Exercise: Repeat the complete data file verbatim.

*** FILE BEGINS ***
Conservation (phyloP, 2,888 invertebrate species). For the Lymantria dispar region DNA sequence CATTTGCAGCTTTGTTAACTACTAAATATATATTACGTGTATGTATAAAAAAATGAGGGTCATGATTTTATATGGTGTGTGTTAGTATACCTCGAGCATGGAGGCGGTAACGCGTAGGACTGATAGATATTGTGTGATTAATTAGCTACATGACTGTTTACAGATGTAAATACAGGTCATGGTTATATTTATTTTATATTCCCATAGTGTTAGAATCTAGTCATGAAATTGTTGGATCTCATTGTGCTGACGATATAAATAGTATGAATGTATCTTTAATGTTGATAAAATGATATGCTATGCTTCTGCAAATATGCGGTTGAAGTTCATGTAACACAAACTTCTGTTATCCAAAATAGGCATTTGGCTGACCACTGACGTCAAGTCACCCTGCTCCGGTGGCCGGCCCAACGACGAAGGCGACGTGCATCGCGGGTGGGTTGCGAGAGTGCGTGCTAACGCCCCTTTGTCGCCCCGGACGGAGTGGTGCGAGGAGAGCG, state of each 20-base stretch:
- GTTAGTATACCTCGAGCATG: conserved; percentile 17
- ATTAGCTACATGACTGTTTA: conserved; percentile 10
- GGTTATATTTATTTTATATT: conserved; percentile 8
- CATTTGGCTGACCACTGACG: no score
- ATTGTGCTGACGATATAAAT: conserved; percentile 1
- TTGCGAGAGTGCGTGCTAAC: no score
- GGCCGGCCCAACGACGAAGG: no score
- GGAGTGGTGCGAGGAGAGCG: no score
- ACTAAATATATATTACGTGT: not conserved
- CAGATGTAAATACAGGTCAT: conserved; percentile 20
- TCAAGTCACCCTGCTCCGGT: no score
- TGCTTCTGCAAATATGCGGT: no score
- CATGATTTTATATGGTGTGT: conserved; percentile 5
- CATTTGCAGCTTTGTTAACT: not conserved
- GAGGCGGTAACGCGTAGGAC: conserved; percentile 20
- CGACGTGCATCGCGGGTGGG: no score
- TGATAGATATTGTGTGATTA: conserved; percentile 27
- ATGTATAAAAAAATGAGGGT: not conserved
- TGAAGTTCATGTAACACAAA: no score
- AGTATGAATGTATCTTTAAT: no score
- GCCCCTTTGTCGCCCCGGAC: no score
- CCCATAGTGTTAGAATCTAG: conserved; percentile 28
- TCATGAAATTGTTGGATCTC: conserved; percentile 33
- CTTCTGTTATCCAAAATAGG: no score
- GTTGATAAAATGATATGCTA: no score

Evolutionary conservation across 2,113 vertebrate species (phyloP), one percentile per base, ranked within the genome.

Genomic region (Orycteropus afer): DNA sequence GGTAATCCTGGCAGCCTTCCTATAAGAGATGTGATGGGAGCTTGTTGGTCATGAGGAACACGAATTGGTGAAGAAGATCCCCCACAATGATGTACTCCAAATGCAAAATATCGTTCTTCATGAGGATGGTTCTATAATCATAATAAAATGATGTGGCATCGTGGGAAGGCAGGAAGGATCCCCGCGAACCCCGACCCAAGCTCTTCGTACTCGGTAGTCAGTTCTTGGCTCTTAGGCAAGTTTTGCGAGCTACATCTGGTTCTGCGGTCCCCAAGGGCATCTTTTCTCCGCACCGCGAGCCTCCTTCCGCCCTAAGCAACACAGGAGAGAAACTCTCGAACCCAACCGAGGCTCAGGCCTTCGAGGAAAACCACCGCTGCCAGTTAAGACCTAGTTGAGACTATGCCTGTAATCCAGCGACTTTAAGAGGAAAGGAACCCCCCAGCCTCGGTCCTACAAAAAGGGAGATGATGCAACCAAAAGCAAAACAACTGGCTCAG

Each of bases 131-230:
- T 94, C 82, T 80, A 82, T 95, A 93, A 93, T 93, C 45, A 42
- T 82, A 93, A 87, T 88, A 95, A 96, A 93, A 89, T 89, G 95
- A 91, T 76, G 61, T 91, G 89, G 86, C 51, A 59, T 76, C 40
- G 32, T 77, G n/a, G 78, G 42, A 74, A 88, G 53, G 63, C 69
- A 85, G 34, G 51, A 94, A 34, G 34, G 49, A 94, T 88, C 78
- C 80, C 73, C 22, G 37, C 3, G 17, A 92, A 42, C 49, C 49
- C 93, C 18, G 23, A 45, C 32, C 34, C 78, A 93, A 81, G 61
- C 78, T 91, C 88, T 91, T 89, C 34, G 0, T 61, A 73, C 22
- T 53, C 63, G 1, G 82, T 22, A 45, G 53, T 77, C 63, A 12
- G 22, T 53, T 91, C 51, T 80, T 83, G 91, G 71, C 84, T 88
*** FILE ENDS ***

Conservation (phyloP, 2,888 invertebrate species). For the Lymantria dispar region DNA sequence CATTTGCAGCTTTGTTAACTACTAAATATATATTACGTGTATGTATAAAAAAATGAGGGTCATGATTTTATATGGTGTGTGTTAGTATACCTCGAGCATGGAGGCGGTAACGCGTAGGACTGATAGATATTGTGTGATTAATTAGCTACATGACTGTTTACAGATGTAAATACAGGTCATGGTTATATTTATTTTATATTCCCATAGTGTTAGAATCTAGTCATGAAATTGTTGGATCTCATTGTGCTGACGATATAAATAGTATGAATGTATCTTTAATGTTGATAAAATGATATGCTATGCTTCTGCAAATATGCGGTTGAAGTTCATGTAACACAAACTTCTGTTATCCAAAATAGGCATTTGGCTGACCACTGACGTCAAGTCACCCTGCTCCGGTGGCCGGCCCAACGACGAAGGCGACGTGCATCGCGGGTGGGTTGCGAGAGTGCGTGCTAACGCCCCTTTGTCGCCCCGGACGGAGTGGTGCGAGGAGAGCG, state of each 20-base stretch:
- GTTAGTATACCTCGAGCATG: conserved; percentile 17
- ATTAGCTACATGACTGTTTA: conserved; percentile 10
- GGTTATATTTATTTTATATT: conserved; percentile 8
- CATTTGGCTGACCACTGACG: no score
- ATTGTGCTGACGATATAAAT: conserved; percentile 1
- TTGCGAGAGTGCGTGCTAAC: no score
- GGCCGGCCCAACGACGAAGG: no score
- GGAGTGGTGCGAGGAGAGCG: no score
- ACTAAATATATATTACGTGT: not conserved
- CAGATGTAAATACAGGTCAT: conserved; percentile 20
- TCAAGTCACCCTGCTCCGGT: no score
- TGCTTCTGCAAATATGCGGT: no score
- CATGATTTTATATGGTGTGT: conserved; percentile 5
- CATTTGCAGCTTTGTTAACT: not conserved
- GAGGCGGTAACGCGTAGGAC: conserved; percentile 20
- CGACGTGCATCGCGGGTGGG: no score
- TGATAGATATTGTGTGATTA: conserved; percentile 27
- ATGTATAAAAAAATGAGGGT: not conserved
- TGAAGTTCATGTAACACAAA: no score
- AGTATGAATGTATCTTTAAT: no score
- GCCCCTTTGTCGCCCCGGAC: no score
- CCCATAGTGTTAGAATCTAG: conserved; percentile 28
- TCATGAAATTGTTGGATCTC: conserved; percentile 33
- CTTCTGTTATCCAAAATAGG: no score
- GTTGATAAAATGATATGCTA: no score

Evolutionary conservation across 2,113 vertebrate species (phyloP), one percentile per base, ranked within the genome.

Genomic region (Orycteropus afer): DNA sequence GGTAATCCTGGCAGCCTTCCTATAAGAGATGTGATGGGAGCTTGTTGGTCATGAGGAACACGAATTGGTGAAGAAGATCCCCCACAATGATGTACTCCAAATGCAAAATATCGTTCTTCATGAGGATGGTTCTATAATCATAATAAAATGATGTGGCATCGTGGGAAGGCAGGAAGGATCCCCGCGAACCCCGACCCAAGCTCTTCGTACTCGGTAGTCAGTTCTTGGCTCTTAGGCAAGTTTTGCGAGCTACATCTGGTTCTGCGGTCCCCAAGGGCATCTTTTCTCCGCACCGCGAGCCTCCTTCCGCCCTAAGCAACACAGGAGAGAAACTCTCGAACCCAACCGAGGCTCAGGCCTTCGAGGAAAACCACCGCTGCCAGTTAAGACCTAGTTGAGACTATGCCTGTAATCCAGCGACTTTAAGAGGAAAGGAACCCCCCAGCCTCGGTCCTACAAAAAGGGAGATGATGCAACCAAAAGCAAAACAACTGGCTCAG

Each of bases 131-230:
- T 94, C 82, T 80, A 82, T 95, A 93, A 93, T 93, C 45, A 42
- T 82, A 93, A 87, T 88, A 95, A 96, A 93, A 89, T 89, G 95
- A 91, T 76, G 61, T 91, G 89, G 86, C 51, A 59, T 76, C 40
- G 32, T 77, G n/a, G 78, G 42, A 74, A 88, G 53, G 63, C 69
- A 85, G 34, G 51, A 94, A 34, G 34, G 49, A 94, T 88, C 78
- C 80, C 73, C 22, G 37, C 3, G 17, A 92, A 42, C 49, C 49
- C 93, C 18, G 23, A 45, C 32, C 34, C 78, A 93, A 81, G 61
- C 78, T 91, C 88, T 91, T 89, C 34, G 0, T 61, A 73, C 22
- T 53, C 63, G 1, G 82, T 22, A 45, G 53, T 77, C 63, A 12
- G 22, T 53, T 91, C 51, T 80, T 83, G 91, G 71, C 84, T 88